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Being involved in history
  1. Bruce Vivash Jones

Abstract

After a short time in practice, followed by a research and teaching role at the Royal Veterinary College, Bruce Vivash Jones joined the pharmaceutical industry before setting up his own consultancy business. He also has a penchant for veterinary history

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I WAS raised in the country, with agriculture in its pre-intensive days: horses, wagons and hay ricks. My first veterinary experience was in 1938, when our veterinary surgeon came to see a litter of poorly piglets. He said, ‘I'd better knock one on the head and look inside; give me a hammer.’ A swift blow concussed the piglet, the jugular was cut, chest and abdomen opened, an incision made in the gut and a tight mass of Ascaris tumbled out – to a 10- year-old, this was absolutely fascinating.

In the war years I was at boarding school and active in the school farm and Young Farmers' Club. When sixth form selection arrived I was inclined towards classics, history being my favourite subject. However, I entered the science sixth as botany and zoology were my strengths. I have always valued my housemaster's admonition as he made his nightly round of the dormitories: ‘Before you go to sleep, think, what have I learned today? If you cannot think of anything then you have wasted a day of your life.’ It was good counsel, as my life turned out to be a continual search for knowledge and information.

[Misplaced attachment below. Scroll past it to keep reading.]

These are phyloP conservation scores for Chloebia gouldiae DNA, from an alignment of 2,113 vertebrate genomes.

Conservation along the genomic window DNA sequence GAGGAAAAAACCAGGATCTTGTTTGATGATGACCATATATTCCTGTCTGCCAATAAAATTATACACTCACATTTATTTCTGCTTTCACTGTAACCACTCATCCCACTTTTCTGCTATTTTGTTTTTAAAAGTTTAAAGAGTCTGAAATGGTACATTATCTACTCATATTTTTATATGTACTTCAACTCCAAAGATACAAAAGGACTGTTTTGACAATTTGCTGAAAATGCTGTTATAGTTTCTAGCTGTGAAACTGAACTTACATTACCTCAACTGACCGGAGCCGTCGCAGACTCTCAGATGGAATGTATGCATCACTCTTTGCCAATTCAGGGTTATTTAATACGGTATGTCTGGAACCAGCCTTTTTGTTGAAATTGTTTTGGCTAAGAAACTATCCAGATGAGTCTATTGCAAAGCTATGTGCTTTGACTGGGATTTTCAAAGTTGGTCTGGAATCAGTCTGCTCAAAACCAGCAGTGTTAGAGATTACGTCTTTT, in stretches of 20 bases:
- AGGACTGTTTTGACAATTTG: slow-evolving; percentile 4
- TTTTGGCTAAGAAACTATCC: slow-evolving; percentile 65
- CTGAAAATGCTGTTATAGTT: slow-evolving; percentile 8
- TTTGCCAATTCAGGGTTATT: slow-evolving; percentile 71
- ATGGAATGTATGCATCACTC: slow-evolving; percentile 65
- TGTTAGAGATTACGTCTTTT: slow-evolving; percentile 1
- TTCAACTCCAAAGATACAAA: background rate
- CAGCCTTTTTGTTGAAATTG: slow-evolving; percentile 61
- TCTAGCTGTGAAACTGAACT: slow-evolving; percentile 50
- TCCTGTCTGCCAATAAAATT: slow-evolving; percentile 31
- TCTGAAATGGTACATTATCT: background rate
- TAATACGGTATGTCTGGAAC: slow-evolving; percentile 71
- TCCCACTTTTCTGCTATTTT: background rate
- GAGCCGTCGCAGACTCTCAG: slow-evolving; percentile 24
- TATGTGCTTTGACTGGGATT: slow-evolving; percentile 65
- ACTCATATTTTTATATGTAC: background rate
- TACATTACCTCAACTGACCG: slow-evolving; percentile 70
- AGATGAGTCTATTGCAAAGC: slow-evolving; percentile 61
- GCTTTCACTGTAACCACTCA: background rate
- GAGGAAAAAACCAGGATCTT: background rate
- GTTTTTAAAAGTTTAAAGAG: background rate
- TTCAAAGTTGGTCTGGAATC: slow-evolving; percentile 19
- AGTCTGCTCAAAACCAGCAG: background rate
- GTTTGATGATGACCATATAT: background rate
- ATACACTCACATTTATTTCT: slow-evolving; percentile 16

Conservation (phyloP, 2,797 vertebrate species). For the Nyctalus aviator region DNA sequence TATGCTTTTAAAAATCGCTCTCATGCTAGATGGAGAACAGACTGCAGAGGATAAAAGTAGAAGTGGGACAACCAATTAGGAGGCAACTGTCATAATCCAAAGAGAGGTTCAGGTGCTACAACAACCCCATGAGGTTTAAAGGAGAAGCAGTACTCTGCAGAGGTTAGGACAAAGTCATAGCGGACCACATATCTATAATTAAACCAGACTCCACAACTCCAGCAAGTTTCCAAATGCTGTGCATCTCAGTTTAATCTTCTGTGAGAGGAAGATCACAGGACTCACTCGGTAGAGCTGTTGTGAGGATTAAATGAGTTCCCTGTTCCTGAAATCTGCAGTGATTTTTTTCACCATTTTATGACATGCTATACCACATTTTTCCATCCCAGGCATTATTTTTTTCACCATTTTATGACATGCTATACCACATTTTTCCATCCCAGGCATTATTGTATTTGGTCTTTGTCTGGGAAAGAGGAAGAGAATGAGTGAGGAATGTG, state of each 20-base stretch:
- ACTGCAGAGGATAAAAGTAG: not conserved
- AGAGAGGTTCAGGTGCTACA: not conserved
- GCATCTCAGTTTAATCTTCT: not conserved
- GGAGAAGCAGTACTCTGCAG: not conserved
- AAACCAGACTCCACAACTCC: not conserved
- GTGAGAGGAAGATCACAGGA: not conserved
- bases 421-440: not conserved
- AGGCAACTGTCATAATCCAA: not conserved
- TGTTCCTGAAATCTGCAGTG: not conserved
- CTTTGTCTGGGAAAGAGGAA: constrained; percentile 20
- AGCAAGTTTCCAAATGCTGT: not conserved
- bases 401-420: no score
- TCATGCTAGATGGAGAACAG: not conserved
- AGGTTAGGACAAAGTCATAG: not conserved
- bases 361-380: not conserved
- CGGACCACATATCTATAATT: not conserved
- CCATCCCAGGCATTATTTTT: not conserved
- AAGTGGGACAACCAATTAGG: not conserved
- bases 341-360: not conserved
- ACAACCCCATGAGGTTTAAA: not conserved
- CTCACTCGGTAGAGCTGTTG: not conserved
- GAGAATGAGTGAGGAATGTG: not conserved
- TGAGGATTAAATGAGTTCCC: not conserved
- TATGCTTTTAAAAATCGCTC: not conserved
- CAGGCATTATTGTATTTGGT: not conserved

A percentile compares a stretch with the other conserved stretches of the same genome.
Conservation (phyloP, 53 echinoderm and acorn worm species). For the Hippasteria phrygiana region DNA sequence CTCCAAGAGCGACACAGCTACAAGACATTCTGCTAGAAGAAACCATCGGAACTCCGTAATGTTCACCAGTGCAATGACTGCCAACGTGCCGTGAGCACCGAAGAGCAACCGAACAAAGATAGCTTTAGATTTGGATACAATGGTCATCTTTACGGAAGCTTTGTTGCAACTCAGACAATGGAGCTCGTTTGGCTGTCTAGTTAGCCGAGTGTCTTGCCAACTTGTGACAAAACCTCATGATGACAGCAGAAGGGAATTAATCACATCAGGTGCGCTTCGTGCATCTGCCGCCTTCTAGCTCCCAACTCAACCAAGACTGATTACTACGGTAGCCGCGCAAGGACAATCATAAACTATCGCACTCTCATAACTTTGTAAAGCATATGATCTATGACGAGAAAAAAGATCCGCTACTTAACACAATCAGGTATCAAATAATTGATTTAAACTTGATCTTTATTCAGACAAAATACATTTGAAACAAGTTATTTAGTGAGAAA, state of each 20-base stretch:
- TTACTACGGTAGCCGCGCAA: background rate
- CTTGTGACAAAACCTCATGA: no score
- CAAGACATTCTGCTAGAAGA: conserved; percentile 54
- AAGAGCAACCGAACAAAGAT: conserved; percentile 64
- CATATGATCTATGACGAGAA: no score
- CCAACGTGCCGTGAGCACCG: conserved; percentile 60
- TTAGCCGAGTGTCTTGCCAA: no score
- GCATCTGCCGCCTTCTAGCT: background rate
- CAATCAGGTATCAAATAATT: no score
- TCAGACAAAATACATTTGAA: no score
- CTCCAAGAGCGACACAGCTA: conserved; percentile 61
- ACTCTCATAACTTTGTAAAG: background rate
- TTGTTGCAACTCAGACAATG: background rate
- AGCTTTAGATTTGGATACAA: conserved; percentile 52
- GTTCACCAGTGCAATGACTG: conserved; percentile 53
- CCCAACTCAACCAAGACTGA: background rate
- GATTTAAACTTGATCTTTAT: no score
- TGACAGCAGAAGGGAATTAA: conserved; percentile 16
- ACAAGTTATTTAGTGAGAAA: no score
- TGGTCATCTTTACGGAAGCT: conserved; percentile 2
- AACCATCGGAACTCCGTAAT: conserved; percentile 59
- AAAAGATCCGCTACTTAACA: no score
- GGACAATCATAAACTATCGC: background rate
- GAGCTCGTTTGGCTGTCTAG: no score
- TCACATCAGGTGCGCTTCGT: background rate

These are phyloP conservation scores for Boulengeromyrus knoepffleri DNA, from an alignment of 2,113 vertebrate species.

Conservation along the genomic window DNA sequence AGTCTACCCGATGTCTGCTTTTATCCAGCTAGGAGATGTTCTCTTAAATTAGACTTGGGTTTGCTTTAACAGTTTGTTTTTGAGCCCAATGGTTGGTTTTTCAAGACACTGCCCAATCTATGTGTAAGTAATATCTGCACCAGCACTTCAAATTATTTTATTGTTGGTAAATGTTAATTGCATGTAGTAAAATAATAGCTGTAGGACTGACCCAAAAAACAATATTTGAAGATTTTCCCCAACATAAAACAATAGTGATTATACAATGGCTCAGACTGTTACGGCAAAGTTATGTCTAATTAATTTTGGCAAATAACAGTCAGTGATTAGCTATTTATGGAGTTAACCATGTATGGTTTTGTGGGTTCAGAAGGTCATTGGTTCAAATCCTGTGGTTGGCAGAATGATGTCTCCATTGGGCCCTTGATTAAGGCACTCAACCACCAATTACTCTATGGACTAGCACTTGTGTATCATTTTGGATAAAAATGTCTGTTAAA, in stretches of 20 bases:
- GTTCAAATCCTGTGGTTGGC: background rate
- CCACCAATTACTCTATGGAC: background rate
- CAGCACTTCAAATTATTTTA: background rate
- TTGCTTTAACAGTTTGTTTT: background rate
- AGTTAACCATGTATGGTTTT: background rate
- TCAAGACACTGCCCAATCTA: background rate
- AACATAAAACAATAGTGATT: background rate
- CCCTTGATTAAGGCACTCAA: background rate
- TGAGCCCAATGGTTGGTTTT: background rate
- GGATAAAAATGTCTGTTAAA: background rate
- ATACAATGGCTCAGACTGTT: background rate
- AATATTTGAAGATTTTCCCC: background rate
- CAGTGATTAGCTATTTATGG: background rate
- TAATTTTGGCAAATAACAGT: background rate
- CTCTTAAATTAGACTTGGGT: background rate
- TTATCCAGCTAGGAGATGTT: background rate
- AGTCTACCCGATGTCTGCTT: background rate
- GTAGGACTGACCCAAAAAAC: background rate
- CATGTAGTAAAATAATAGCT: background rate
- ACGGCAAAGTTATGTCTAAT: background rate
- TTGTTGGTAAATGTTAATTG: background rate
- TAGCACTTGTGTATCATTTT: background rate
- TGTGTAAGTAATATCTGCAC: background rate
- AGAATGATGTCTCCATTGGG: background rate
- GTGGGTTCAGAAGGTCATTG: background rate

Entering the Royal Veterinary College in 1946 opened a new door, with subjects to learn and the freedom to explore what London had to offer in those post-war years, when there was an enthusiasm to build a new sort of world. I got both a veterinary and a social-political education.

One outstanding memory was the summer of 1947 in communist Yugoslavia, helping to build a railway to Sarajevo; apart from the day-after-day physical labour, it was an opportunity to meet many people, including Ronald Searle and the historian E. P. Thompson.

After qualifying in 1951, I worked in a mixed practice in Dublin; it was enjoyable, but no career ladder. Returning to London I joined a small animal practice, but was not satisfied with myself. Reg Wooldridge of the Animal Health Trust offered to fund me for a research PhD, and St Mary's Hospital, Paddington accepted me to study allergic and autoimmune disease, but the governors overruled this as I might come into contact with human patients.

Then a vacancy occurred in the pathology department at the RVC; I was accepted at £425 a year. Here I was presented with a new experience of both learning and teaching, and a freedom to explore ideas. A personal defining moment occurred when, unpacking the department's museum specimens, I found a jar containing the heart of Sir Frederick Smith, our leading veterinary historian. And so began a second theme to my life. However, getting married meant I needed to earn more (I was already subsidising myself by locum work in a West End practice).

Bruce Vivash Jones, pictured in front of a portrait of Major General Sir Frederick Smith

The pharmaceutical industry, expanding on the introduction of antibiotics, was entering animal health. I was appointed veterinary adviser to Allen and Hanburys (later Glaxo Group) in 1953, with a brief to build a veterinary product range. With new ideas, products and clinical trials, it was an exciting environment to be in. I visited the veterinary schools, met research people and travelled. Our company research and development included a trypanocide programme and I had the wonderful opportunity to travel to all corners of Africa in 1957, organising trials and looking for market needs and opportunities.